A Healthy Blog

Massachusetts health care — wonky, with a healthy dose of reality

Making Health Reform Work: State Consumer Assistance Programs

Making Health Reform Work: State Consumer Assistance Programs

September 16, 2010

Our colleagues at the Community Service Society NY and Community Catalyst have released a fantastic (and beautiful to look at too!) new report (pdf) that highlights the importance of State Consumer Assistance Programs (CAPs) in making health reform implementation work best for real people. Consumer Assistance Programs provide essential information and enrollment assistance to consumers looking for the best health plan for them. CAPs also help to ensure that people know how to use their health care coverage to access the care that they need. In addition to direct service, CAPs also provide a very important ‘sentinel function’, that is taking what they hear on the ground, and reporting back to policymakers, legislators, as well as other stakeholders in order to make systemic changes in the health care system.

According to the report, there are more than 100 CAPs currently in operation throughout the country. The report provides readers with overviews of four CAP models, including HCFA’s HelpLine as an example of the nonprofit community based organization HelpLine model. Other nonprofit CAPs highlighted included are Community Health Advocates in NY and the legal services model, California Health Consumer Alliance. The three other CAP models include non-profit/government hybrids or partnerships, government run programs, and private call centers. Examples of these models are also given.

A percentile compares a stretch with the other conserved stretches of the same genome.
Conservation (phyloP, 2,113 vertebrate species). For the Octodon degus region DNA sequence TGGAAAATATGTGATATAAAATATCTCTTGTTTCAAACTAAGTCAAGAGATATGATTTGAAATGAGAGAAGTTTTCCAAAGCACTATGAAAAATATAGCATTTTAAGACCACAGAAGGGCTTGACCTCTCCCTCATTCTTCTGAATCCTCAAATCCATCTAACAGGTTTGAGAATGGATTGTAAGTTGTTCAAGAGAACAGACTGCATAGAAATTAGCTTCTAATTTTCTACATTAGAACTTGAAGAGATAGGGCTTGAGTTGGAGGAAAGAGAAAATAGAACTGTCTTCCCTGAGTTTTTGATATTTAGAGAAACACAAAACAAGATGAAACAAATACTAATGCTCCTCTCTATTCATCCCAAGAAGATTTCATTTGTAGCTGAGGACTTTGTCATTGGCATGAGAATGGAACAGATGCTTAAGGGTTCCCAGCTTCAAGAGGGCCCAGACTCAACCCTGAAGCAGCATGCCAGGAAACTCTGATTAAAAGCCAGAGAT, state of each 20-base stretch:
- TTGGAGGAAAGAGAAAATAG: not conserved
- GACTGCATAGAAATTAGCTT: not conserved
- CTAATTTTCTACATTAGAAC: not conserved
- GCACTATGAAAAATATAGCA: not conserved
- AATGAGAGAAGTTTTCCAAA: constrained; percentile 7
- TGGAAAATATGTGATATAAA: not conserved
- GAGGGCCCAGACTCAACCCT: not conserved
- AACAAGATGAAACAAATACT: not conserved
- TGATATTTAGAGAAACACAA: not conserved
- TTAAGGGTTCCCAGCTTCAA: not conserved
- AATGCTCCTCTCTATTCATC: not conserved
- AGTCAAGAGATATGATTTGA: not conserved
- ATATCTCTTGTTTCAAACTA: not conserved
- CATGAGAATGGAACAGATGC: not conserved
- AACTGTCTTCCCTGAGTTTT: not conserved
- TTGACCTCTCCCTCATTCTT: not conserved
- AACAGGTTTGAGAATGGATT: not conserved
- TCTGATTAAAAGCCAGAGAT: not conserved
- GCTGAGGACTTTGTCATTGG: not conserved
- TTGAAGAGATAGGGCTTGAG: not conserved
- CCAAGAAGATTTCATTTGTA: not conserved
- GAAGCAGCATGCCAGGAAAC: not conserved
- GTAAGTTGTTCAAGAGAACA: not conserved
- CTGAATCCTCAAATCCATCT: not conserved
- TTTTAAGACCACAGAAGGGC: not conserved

As the report explains, an estimated 32 million Americans will gain health care coverage due to the passage of the Affordable Care Act. Navigating the nation’s current health care system is already extremely difficult for people. As health care coverage expansions that will be carried out across the country, people will need information and assistance in their communities. CAPs provide an extremely valuable service for all stakeholders in the health care system. States should look to existing CAPs as models for creating quality, affordable health care coverage for all.
-Kate Bicego